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Liquid metal have range twice bigger than systems using electronic switches

Liquid metal have range twice bigger than systems using electronic switches

Liquid metal have range twice bigger than systems using electronic switches

This may prove a game changer in the days to come. Researchers have come out with a liquid metal that they claim is capable to be tuned to listen to various frequencies with change of electrical voltage.

Researchers claim that the liquid metal’s functioning in very simple indeed. They claim that when the positive voltage is applied to the liquid metal it will expand while it will contract in case negative voltage is applied to the same metal.

According to researchers when the liquid metal is placed inside capillary and small negative voltages are applied it causes the metal to withdraw from the capillary and if positive voltage is applied it causes the metal to expand and flow into the capillary. Such elongation and shortening of liquid metal filament changes the antenna’s operating frequencies.Celkon-Signature-One-A107

There is no denying the fact that liquid electronics technology has attracted lots of attention in the past as researchers have been very sure about its usefulness. But till now they were bogged down by multiple drawbacks to fully develop the technology.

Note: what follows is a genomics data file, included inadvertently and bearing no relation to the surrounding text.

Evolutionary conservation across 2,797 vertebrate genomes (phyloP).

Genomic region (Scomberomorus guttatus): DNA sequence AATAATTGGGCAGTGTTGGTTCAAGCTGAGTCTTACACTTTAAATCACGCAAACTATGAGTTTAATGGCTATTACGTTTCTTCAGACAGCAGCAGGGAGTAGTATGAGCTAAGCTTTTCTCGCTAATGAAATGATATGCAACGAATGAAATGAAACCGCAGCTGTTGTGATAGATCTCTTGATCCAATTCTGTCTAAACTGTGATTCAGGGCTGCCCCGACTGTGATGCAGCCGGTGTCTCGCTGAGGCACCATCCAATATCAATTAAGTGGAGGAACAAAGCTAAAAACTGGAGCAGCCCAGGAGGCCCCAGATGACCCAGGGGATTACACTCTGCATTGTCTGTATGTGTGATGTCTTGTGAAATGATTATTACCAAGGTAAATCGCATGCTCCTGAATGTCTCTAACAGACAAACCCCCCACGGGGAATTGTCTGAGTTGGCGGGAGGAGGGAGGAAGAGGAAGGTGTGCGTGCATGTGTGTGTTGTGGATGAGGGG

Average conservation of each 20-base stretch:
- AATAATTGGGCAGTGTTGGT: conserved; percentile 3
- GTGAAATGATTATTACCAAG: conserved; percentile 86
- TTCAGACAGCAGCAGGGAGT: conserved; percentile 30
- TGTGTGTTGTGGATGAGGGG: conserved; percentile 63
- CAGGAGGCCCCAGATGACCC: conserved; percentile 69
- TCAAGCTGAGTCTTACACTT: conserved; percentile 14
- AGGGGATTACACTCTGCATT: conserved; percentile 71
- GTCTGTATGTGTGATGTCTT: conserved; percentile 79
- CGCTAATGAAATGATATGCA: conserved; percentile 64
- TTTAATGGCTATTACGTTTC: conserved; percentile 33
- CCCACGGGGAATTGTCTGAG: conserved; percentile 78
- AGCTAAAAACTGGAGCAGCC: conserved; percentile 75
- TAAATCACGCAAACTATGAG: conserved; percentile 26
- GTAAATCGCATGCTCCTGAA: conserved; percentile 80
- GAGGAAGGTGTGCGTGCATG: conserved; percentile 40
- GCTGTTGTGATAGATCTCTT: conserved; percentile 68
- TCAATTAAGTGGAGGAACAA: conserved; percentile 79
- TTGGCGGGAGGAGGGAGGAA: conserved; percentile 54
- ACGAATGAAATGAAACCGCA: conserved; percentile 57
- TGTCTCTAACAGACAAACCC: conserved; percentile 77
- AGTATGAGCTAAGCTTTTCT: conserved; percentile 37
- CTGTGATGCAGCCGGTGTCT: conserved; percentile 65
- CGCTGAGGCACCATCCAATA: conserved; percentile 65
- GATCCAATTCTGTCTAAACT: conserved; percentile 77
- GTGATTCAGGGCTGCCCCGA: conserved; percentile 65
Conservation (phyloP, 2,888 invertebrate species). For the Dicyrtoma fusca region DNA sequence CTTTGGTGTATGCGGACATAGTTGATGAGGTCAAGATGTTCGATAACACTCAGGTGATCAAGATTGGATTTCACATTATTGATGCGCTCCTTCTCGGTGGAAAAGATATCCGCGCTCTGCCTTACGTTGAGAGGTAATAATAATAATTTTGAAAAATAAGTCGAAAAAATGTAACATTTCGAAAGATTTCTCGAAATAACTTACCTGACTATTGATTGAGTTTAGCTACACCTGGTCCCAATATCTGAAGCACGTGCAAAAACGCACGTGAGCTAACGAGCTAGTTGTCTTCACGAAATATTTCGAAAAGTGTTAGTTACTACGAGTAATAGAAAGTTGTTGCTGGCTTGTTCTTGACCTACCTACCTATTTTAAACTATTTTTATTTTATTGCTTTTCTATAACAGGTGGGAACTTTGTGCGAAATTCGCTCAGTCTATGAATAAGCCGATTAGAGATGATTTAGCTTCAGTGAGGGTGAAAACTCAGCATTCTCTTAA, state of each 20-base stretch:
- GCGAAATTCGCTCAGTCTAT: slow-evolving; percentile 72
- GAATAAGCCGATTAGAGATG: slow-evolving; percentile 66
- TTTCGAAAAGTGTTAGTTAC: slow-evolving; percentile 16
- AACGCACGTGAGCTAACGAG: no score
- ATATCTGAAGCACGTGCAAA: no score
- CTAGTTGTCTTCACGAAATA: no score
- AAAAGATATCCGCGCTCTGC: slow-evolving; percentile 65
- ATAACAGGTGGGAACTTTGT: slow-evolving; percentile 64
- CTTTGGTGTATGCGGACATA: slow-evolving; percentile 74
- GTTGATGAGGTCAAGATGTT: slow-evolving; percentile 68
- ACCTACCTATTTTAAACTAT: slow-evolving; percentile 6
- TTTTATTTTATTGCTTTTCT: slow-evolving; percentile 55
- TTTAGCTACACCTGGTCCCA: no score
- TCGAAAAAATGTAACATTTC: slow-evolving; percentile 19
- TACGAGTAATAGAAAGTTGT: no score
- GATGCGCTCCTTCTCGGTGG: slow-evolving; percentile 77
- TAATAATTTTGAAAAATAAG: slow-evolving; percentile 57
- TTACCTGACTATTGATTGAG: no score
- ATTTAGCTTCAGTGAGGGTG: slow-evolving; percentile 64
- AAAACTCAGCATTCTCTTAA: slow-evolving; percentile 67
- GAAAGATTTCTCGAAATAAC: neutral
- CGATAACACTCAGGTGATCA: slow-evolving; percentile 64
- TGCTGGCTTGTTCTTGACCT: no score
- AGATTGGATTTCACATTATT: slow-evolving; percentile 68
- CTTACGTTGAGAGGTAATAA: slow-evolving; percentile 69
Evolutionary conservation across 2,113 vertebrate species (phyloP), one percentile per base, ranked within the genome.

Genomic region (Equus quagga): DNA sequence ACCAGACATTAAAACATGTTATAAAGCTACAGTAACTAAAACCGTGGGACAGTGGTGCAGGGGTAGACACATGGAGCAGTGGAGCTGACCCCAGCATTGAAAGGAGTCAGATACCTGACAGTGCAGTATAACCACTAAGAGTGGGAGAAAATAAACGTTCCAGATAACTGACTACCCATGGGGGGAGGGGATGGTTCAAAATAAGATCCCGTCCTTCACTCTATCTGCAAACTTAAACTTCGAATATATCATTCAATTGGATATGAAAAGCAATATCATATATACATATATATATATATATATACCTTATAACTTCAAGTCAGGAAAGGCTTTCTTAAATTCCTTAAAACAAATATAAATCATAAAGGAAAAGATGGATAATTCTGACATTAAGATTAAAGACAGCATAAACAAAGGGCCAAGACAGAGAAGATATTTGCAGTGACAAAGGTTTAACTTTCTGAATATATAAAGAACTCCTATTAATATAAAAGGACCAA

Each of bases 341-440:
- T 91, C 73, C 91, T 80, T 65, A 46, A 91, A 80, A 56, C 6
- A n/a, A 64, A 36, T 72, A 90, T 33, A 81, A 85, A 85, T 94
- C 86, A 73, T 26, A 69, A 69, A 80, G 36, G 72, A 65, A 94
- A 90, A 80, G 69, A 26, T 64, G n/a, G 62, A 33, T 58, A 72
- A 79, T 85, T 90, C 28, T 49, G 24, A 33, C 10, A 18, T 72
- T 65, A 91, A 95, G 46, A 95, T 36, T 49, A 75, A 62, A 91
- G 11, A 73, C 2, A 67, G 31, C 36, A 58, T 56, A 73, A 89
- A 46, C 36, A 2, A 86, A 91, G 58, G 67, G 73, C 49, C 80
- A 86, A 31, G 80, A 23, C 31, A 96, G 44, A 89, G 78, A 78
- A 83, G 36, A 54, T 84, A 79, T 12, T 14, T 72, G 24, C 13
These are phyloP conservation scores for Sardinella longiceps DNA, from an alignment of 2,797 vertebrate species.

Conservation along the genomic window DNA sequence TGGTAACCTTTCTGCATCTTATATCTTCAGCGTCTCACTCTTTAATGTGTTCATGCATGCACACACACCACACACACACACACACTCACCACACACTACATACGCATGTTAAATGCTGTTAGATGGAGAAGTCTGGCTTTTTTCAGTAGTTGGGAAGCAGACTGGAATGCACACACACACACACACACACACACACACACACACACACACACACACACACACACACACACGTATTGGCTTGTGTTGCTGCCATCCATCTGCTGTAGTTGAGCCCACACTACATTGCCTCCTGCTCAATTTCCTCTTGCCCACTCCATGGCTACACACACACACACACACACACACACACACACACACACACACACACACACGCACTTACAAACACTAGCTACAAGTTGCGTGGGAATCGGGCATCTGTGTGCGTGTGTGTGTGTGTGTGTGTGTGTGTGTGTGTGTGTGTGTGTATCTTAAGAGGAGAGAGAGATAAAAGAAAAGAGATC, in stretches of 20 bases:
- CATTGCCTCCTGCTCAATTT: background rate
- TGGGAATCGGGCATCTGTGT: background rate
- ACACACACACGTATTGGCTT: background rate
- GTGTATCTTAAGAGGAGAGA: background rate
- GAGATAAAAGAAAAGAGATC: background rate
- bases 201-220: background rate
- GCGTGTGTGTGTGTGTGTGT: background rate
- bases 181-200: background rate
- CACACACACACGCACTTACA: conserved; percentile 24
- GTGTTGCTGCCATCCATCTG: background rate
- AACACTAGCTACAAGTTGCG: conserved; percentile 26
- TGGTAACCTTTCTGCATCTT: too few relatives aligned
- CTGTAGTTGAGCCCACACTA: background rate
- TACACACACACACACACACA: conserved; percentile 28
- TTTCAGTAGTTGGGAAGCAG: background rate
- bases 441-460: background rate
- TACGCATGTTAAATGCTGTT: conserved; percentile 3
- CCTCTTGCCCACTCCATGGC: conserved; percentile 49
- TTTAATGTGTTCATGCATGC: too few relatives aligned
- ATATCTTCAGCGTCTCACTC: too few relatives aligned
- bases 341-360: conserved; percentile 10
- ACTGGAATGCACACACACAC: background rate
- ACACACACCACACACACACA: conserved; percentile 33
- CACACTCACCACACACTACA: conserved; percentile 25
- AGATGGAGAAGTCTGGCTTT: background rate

While talking about the development Jacob Adams an assistant professor in the Department of Electrical and Computer Engineering at NCSU says, “Using a liquid metal, such as eutectic gallium and indium that can change its shape, allows us to modify antenna properties more dramatically than is possible with a fixed conductor.” The antenna’s properties can be reconfigured to some extent by using solid conductors with electronic switches.

Adams while further detailing the findings says, “Our antenna prototype using liquid metal can tune over a range of at least two times greater than systems using electronic switches…Mobile device sizes are continuing to shrink and the burgeoning Internet of Things will likely create an enormous demand for small wireless systems. As the number of services that a device must be capable of supporting grows, so too will the number of frequency bands over which the antenna and RF front-end must operate. This combination will create a real antenna design challenge for mobile systems because antenna size and operating bandwidth tend to be conflicting trade-offs.”

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